Tinker, Tinker and Eckhardt refused and were suspended. A formal complaint was filed under § 1983 of Title 42 of the United States Code. The District Court’s opinion, however, was that the school “upheld the constitutionality of the school authorities’ action on the ground that it was reasonable in order to prevent disturbance of school discipline.” The case established, or at least sketched out, guidelines by which schools could juggle appropriate discipline and students’ right to free speech.
And when girls violate dress codes, schools do tend to focus on discipline. Nefertiti Martin, Community Organizer for New York-based Girls for Gender Equality, has been looking at harsh discipline in public schools. She thinks that girls who are taken out of class, given something else to wear or suspended for their style choices should be treated far more respectfully. “More often than not, the school system works in a disciplinary realm as opposed to being transformative, a learning opportunity. People do a lot of punishment without explaining why, or without a clear understanding of the roots of the problem.” Martin points out that when she facilities workshops with school officials, they often do not even know how to talk to students about sexual harassment largely the result of lack of training.
But disciplining young women for dress code violations has repercussions far more troubling than embarrassment or missing educational time. Placing such strong emphasis on young women’s bodies may play a large part in their self-definition, their perceptions of themselves as sexual objects. The American Psychological Association’s Task Force on the Sexualization of Girls holds that “Sexualization occurs when a person’s value comes only from his or her sexual appeal or behavior, to the exclusion of other characteristics.” Self-objectification, to the APA, occurs when girls “learn to think of and treat their own bodies as objects of others’ desire.” In essence, focusing so much attention on a young woman’s sexuality—the visibility of her legs, her bra straps or midriff—teaches her that these things are of major importance to others; therefore, they should be of major importance to her. Compromised school performance, lowered self-esteem, anxiety and eating disorders are just some of the consequences that follow.
Of course, it’s not just schools that are pushing young women to frame themselves as sexual objects. But while larger cultural pressure for young women to self-objectify is steady, it is absolutely imperative to note that girls—young girls—can understand and control the implications of their appearance. Girls and boys experiment with their aesthetic as they search for their place among their peers, and more importantly, for who they are as individuals. Niv Miyasato, proud father of Lily Kirschner of #Iammorethanadistraction, underscores this point: “Honestly, I think that Lily and her friends are very aware of the choices they make. I feel that they have their own sense of what’s appropriate for them and what’s not. They self-edit. They’re not mindless consumers of what’s presented to them—they’ve seen all of this since they were little… To say they don’t have choices, that we’re just blind victims of consumerism, is not true … It’s when people impose their choices on other people, that’s when there are problems.”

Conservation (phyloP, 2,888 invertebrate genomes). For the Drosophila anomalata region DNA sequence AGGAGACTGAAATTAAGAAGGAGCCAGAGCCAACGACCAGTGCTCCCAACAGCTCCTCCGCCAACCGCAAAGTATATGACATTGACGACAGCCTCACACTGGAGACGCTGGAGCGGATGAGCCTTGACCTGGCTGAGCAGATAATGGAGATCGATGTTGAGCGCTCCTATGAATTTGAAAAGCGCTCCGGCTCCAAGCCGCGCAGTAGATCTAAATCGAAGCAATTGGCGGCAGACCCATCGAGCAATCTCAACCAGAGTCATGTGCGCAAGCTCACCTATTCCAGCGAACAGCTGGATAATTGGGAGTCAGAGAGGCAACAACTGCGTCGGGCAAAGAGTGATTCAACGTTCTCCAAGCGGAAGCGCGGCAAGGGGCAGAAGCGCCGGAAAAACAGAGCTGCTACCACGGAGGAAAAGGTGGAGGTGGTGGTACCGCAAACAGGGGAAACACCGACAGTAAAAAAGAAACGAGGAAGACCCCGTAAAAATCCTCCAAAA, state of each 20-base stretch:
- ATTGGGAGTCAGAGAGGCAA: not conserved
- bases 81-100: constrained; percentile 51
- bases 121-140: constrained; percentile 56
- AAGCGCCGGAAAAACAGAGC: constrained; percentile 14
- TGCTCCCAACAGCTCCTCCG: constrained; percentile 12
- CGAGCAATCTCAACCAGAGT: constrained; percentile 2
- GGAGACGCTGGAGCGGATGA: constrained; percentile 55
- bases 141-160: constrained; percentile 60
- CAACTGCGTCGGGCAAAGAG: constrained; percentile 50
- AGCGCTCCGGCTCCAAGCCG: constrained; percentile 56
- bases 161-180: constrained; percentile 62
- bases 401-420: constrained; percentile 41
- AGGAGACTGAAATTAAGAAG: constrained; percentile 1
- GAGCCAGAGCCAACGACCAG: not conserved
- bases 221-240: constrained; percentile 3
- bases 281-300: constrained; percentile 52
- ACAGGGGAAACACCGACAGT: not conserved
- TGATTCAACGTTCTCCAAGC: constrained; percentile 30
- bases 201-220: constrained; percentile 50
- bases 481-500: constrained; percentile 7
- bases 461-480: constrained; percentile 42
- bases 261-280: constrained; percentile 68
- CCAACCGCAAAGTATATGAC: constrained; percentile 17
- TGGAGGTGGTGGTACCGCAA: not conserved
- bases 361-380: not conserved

All girls interviewed emphasized that when they choose to wear revealing clothing, they do not do it primarily—or often at all—for the attention of their male peers. They want to feel good about themselves. According to Nathania Fields, a rising senior at Campus Magnet High School in New York: “I think a lot of the time girls wear what they wear to feel more confident in themselves. The attention from men is, I don’t know, extra.”
Comfort is also key: Sophie Hasty argued that her school should allow leggings because they are comfortable and low-maintenance. Fields, who says her high school does not turn on air conditioning until the last week of school, also stressed comfort: “A lot of the time, girls are like, ‘I buy my clothes. You don’t. It’s 90 degrees outside and you don’t have AC because you’re cheap. What am I supposed to wear… If it’s hot in the building, I’m gonna wear some shorts and you’re gonna leave me alone or put on some AC.”
Next step for the girls involved in #Iammorethanadistraction is to help create a space designated for young men to have candid conversations with parents, teachers and young women about how they view women’s bodies, and how their behavior can negatively impact young women. Martin said that young men are often surprised that, if a woman is wearing revealing clothing, she is not asking to be approached in a certain way. Fields elaborates, “We have to tell guys that just because a girl is wearing a short skirt doesn’t mean she wants you. I’ve heard guys say that there are females who wear short skirts and females who don’t, and the ones who do, those girls are thots [sluts].”
Girls around the country are speaking out against casual expressions of systematic sexism in the classroom. But despite widespread pushback against dress code enforcement, the issue is merely the face of a greater struggle: Emilione comments, “It’s not about the clothes, really. I could care less that I have to wear longer shorts. But it’s about the implications and the bigger message of the dress code—the message on the loudspeakers: ‘For all you ladies out there!’”